Intellectual community, graduate school and placemaking

I’m more than a quarter of my way through graduate school, and even though it is winter, and workloads are high, I’m happier than I have been in a very long time. Some bigger questions have started lingering, however, and I don’t have prior experience in this particular area to look to places.

Intellectual community, or being enlivened by the people around oneself, the activities around oneself is a major component in how I see and build on my own happiness. While I had instances of this throughout my undergraduate life, and even my working life, I have thus far been unsuccessful in finding sustained intellectual community, that too, in graduate school!

I realize that many things, such as the current weather, and the unfortunate location of York is acting against my own interests. York simply has not invested or been successful in its intellectual placemaking, as I, and many others expected it should be. There is simply no school culture.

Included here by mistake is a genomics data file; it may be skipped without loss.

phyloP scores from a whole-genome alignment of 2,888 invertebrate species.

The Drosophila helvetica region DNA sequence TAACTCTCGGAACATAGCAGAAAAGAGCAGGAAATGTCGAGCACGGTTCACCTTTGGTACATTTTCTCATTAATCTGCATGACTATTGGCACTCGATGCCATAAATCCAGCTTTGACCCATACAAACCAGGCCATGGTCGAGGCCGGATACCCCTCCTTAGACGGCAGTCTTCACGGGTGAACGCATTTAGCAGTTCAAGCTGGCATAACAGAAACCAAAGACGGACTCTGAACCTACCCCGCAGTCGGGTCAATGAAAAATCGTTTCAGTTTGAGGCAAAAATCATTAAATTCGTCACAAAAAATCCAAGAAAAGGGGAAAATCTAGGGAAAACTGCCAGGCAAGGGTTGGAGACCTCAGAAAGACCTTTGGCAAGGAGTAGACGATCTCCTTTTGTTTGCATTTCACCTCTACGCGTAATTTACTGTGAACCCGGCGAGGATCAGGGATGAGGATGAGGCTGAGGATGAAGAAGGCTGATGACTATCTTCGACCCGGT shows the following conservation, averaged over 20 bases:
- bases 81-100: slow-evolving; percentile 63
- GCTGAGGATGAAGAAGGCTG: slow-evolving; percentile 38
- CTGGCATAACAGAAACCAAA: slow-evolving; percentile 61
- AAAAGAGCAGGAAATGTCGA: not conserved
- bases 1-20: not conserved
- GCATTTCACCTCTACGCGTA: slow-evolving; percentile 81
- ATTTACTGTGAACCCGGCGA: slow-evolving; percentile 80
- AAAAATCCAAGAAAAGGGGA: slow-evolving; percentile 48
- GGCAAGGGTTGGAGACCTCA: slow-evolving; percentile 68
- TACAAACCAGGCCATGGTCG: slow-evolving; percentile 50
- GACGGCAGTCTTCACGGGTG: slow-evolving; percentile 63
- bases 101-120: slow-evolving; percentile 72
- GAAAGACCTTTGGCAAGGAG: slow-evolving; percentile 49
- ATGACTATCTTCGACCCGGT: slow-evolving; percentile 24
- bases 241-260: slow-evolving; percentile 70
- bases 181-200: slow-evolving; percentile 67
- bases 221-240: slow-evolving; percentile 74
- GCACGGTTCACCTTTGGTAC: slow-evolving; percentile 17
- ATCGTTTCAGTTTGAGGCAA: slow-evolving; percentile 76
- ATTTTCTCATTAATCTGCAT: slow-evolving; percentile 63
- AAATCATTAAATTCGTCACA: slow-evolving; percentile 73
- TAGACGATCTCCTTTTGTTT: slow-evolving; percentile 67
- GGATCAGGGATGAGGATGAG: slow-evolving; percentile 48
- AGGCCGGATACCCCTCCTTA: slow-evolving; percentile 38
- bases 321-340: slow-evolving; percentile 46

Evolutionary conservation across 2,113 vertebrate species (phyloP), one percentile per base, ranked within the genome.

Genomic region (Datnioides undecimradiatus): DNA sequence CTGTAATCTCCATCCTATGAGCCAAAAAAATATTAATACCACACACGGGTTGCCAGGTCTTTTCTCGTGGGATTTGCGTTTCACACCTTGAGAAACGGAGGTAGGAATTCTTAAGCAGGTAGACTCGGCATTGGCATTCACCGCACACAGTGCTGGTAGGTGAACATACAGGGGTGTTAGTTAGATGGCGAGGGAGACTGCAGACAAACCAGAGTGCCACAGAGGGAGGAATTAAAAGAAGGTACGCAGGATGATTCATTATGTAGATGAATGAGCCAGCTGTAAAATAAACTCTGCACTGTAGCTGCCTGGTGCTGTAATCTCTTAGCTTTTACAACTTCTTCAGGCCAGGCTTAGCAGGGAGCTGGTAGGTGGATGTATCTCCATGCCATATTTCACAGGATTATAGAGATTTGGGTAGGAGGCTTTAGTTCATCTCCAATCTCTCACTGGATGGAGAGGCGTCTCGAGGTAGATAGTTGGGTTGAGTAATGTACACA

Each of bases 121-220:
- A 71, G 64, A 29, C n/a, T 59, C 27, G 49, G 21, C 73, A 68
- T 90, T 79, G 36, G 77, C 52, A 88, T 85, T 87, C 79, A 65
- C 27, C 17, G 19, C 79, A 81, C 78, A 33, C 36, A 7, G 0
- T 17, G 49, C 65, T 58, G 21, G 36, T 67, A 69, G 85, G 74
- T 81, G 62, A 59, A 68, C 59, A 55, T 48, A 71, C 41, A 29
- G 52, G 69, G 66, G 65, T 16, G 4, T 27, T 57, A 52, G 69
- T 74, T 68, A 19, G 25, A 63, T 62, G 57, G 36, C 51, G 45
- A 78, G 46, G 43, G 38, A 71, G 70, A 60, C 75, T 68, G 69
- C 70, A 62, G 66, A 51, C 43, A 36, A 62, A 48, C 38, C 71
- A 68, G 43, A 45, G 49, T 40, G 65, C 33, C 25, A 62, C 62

I am not sure I want to live in Toronto either after the completion of my program. It simply does not seem like a place I’m meant to stay in. I don’t think my talents are best used in this city, but what alternatives there are, I’m still not about them.

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1 thought on “Intellectual community, graduate school and placemaking”

  1. When I was in my PhD, the transient nature of graduate school precluded quite a bit of this place-making. Every 4 months there were farewell parties, welcoming parties, and people who just dis/appeared. Working in a government lab for my postdoc didn’t really help things, and we/I were academically isolated from the university (the 10-minute walk being too cumbersome in Saskatoon winters). I think it takes a considerable amount of time (a year or two?) to make a place ones own, and cultivate the relationships one wants to cultivate.

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